Other economists look at the current situation in a more positive light. Watching the stock market (the Dow Jones Industrial Average) soaring over 31,000, they say this is “investor optimism.” Rather, it’s the result of cash-laden investors, who can borrow from the government at incredibly low interest rates, gamble in the stock market or buy up companies, and hang onto them or divide them up and sell them off. On March 15, 2020 the Federal Reserve announced it would cut its target interest rate to 0.25% to “support the economy.” Can we imagine a similar loan policy being offered to the working class instead of the capitalist class?
These enthusiastic economists point to 2020 as a year in which 45,000 deals were made, worth $3.4 trillion. But this was from the buying, selling, or merging of companies. The seven largest deals in the U.S. were made by seven corporations buying seven other corporations in deals totaling $211 billion. For instance, Slack was bought by Salesforce for $27.7 billion!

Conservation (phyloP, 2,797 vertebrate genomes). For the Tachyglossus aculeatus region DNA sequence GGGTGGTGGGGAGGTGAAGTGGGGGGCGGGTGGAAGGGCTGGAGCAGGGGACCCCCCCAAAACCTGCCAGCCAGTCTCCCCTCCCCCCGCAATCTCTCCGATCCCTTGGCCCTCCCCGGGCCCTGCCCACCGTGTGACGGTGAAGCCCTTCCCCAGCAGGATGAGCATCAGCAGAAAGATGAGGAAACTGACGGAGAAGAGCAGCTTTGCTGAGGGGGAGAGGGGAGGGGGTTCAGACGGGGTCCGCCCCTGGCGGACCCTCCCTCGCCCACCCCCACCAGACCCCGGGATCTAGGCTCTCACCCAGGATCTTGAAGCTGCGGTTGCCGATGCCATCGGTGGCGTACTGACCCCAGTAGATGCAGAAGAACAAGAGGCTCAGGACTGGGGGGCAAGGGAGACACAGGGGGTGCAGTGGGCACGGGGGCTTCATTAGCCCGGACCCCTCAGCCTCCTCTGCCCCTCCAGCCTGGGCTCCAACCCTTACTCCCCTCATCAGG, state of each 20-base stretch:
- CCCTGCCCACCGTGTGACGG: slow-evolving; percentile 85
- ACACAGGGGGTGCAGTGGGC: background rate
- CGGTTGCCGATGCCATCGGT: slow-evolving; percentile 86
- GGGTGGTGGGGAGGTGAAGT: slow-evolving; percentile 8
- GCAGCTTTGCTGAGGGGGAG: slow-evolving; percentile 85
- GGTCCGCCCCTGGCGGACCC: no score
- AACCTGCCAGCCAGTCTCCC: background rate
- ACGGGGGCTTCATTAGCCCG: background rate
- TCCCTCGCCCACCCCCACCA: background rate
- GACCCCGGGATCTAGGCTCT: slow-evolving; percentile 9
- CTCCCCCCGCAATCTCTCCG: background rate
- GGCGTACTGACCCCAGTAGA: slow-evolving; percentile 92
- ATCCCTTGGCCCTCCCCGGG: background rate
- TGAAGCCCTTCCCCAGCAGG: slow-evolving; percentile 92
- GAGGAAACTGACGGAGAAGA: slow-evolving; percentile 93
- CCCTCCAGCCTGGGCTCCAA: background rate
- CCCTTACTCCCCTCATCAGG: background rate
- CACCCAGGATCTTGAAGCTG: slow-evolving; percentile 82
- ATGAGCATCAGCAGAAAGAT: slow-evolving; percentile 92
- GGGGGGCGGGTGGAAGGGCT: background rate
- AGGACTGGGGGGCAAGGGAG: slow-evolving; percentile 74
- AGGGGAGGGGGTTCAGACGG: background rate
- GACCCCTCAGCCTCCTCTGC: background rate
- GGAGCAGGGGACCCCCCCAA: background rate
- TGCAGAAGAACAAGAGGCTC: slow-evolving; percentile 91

With the soaring stock market and the gobbling up of other companies, the richest around the world and in the U.S. did well for themselves. Between March 18 and December 21, Elon Musk’s (Tesla & SpaceX) wealth increased 545% to $187 billion! At the same time, Jeff Bezos’ (Amazon) wealth increased by close to $74 billion.
These two weren’t alone, as U.S. billionaires saw their wealth increase by a total of $1 trillion. The economists may rejoice, but this doesn’t amount to a single dollar in the pockets of the working or middle classes.